Powering the motor and front light on the RadWagon is a high quality 48 volt 11.6 amp hour battery. Inside are Samsung 29E cells that use a Lithium-ion chemistry aimed at being light weight and long lasting. To extend their life, store the pack in a cool dry location (avoid extreme heat and cold) and if you’re not going to be riding for a while leave the pack at ~50% instead of plugging it in. Check in on the battery every few months and fill it back up if power has been draining. I like the mounting location of the battery here because it’s out of the way and somewhat protected by the frame. The pack weighs about seven pounds and that weight is kept low and center for improved handling and balance. I did notice that when braking the rear tire can skid more frequently than on shorter non-cargo bikes because there’s less weight over the rear wheel. Getting back to the battery, one of the downsides I noticed is that you have to turn the pack on independent from the display console (so that’s two on/off steps). It’s not a huge deal but there is more potential for accidentally leaving the battery on which could drain its power. Same deal for the rear light, it’s independent from the main battery and runs on separate cells… if you turn it on but forget to turn it off while parking overnight you may come back to a non-functioning light in the morning. I would prefer that all systems run off of one main battery and that there be only one on/off switch to make it fast and easy but this design still gets the job done and saves money. The battery casing is a generic “dolphin” style and the rear light doesn’t require extra wires as it would if it were integrated.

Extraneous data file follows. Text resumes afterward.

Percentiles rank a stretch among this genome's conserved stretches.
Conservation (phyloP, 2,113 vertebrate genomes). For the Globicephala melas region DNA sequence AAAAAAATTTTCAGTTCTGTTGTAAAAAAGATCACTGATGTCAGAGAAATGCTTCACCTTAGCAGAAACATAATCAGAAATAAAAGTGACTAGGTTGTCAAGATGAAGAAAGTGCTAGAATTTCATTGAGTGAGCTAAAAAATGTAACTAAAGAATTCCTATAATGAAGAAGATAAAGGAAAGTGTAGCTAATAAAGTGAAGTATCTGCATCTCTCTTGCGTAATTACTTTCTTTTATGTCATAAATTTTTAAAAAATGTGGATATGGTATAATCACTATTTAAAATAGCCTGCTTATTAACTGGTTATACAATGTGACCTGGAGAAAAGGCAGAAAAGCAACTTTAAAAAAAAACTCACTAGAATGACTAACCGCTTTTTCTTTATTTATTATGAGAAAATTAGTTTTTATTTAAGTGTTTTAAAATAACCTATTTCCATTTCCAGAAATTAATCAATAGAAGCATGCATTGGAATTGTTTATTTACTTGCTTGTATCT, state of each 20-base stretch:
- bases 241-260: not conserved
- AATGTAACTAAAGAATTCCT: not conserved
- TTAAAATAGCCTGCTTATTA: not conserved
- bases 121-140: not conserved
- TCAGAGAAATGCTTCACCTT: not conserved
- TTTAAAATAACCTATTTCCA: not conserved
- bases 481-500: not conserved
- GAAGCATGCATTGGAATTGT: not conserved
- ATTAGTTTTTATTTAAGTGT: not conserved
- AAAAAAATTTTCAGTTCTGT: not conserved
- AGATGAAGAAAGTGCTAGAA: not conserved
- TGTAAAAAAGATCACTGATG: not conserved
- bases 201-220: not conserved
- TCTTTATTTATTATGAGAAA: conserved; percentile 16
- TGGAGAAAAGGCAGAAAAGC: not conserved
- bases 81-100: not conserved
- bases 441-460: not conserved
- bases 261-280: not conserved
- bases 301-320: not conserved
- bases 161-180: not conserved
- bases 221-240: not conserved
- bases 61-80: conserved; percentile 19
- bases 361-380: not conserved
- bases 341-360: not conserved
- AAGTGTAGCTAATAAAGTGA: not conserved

Operating the bike requires a couple of extra steps but also includes some nice extras. Once the battery is charged and locked to the downtube you press on and then on again at the button pad near the left grip. The LCD display comes to life and shows your power, assist level, speed and distance stats. At this point, you can hold mode to activate the headlight and then reach back to click the on/off switch for the tail light. At any point if you want to go, make sure the red button on the twist throttle is in and then twist! For improved range and a bit of exercise you can arrow up through five levels of assist and the 12 magnet cadence sensor (near the right crank arm) will sense movement and activate the motor. It’s great that they used a higher end cadence sensor because it’s very responsive but the brake levers are wired in to cut power to the motor so if you ever feel out of control just squeeze. Another benefit to cadence sensing vs. torque on an e-bike like this is that you don’t have to push hard to get the motor going, it just listens for movement and then puts out the specified power and speed (low for level 1 and higher for level 5). I tend to ride in level two or three and then use the twist throttle for a boost of power when passing fellow cyclists or topping hills.